[PAGE] [PAGE] [PAGE] To Aubrey. Oh, this is the way to the fairy wood,
Where the wolf ate Little Red Riding Hood:
But this is the riddle that you must tell--
How is it, if it so befell,
That he ate her up in that horrid way,
In these pretty pages she lives to-day?
G.R. [PAGE] [PAGE] [SWITCH] Once upon a time there was a little village-girl, the prettiest ever seen: her mother doted upon her, and so did her grandmother. She, good woman, made for her a little red hood which suited her so well, that everyone called her Little Red Riding Hood.

One day her mother, who had just [PAGE] made some cakes, said to her: "My dear, you shall go and see how your grandmother is, for I have heard she is ailing; take her this cake and this little pot of butter."

[SWITCH] Little Red Riding Hood started off at once for her grandmother's cottage, which was in another village.

While passing through a wood she met a wolf, who would have liked well [PAGE] to have eaten her; but he dared not, because of some wood-cutters who were hard by in the forest. So he asked her where she was going.

The poor child, who did not know it was dangerous to listen to a wolf, answered, "I am going to see my grandmother, to take her a cake and a little pot of butter that my mother sends her." --"Does she live a great way off?" said the wolf.--"Oh yes!" said Little Red Riding Hood, "she lives beyond the mill you see right down there, in the first house in the village."--"Well," said the wolf, "I shall go and see her too. I shall take this road, and do you take that one, and let us see who will get there first!"

. The wolf set off at a gallop along the shortest road; but the little girl took the longest way and amused her-[PAGE]self by gathering nuts, running after butterflies, and plucking daisies and buttercups.

[SWITCH] The wolf soon reached her grandmother's cottage; he knocks at the door, rap, rap. "Who's there?"--"'Tis your grand-daughter Little Red Riding Hood," said the wolf in a shrill voice, [PAGE] "and I have brought you a cake and a little pot of butter that my mother sends you." The good old grandmother, who was ill in bed, called out, "Pull the bobbin and the latch will go up!" The wolf pulled the bobbin, and the door opened. He leaped on the old woman and gobbled her up in a minute; for he had had no dinner for three days past. [PAGE] [PAGE] Then he shut the door and rolled himself up in the grandmother's bed, to wait for little Red Riding Hood.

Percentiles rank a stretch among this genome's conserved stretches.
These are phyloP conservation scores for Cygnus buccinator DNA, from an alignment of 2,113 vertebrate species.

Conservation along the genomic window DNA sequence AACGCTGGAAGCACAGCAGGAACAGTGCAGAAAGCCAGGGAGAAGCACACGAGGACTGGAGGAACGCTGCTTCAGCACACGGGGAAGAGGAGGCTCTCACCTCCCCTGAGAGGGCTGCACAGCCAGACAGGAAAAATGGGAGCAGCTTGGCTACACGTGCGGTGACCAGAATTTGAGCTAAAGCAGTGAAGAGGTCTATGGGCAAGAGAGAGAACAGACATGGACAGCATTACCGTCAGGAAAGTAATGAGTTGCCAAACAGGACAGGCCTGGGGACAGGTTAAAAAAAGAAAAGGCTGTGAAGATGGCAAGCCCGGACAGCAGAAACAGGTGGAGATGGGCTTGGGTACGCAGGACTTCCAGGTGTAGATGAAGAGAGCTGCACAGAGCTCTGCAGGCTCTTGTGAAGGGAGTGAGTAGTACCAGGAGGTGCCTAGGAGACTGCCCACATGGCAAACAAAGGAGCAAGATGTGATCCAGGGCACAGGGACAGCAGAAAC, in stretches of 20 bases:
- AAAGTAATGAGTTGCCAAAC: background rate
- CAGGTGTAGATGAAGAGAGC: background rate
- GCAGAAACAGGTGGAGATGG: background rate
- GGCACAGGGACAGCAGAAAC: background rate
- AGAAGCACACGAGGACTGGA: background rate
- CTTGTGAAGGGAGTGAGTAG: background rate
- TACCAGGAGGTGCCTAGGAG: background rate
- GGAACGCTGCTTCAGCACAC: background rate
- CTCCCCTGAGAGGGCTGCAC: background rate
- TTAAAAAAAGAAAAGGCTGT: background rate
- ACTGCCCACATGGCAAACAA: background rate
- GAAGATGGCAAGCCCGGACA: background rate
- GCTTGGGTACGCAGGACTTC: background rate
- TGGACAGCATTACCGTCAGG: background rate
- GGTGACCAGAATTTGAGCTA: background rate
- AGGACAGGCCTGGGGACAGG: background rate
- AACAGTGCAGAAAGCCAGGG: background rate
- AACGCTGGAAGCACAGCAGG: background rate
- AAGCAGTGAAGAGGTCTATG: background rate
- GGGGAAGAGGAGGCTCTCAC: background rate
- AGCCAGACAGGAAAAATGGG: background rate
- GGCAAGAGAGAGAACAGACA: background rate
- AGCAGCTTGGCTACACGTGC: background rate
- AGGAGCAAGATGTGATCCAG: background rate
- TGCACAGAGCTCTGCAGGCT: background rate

[SWITCH] In a while she came knocking at the door, rap, rap. "Who's there?" Little Red Riding Hood, who heard the gruff voice of the wolf, was frightened at first, but thinking that her grandmother had a cold, she answered, "'Tis your grand-daughter, little Red Riding Hood, and I have brought you a cake and a little pot of butter that my mother sends you." Then the wolf called to her in as soft a voice as he could, "Pull the bobbin and the latch will go up." Little Red Riding Hood pulled the bobbin and the door opened.

When the wolf saw her come in, he covered himself up with the clothes, and said, "Put the cake and the little pot of butter on the chest, and come and [PAGE] [PAGE] lie down beside me." Little Red Riding Hood took off her cloak and went over to the bed; [SWITCH] she was full of surprise to see how strange her grandmother looked in her night-cap. She said to her then, "Oh, grandmamma, grandmamma, what great arms you have got!"

"All the better to hug you with, my dear!"

"Oh, grandmamma, grandmamma, what great legs you have got!"

"All the better to run with, my dear!"

"Oh, grandmamma, grandmamma, what great eyes you have got!"

"All the better to see with, my dear!"

[PAGE] "Oh, grandmamma, grandmamma, what great teeth you have got!"

"All the better to gobble you up!"

So saying, the wicked wolf leaped on Little Red Riding Hood and gobbled her up.

Here endeth the tale of Little Red Riding Hood [PAGE]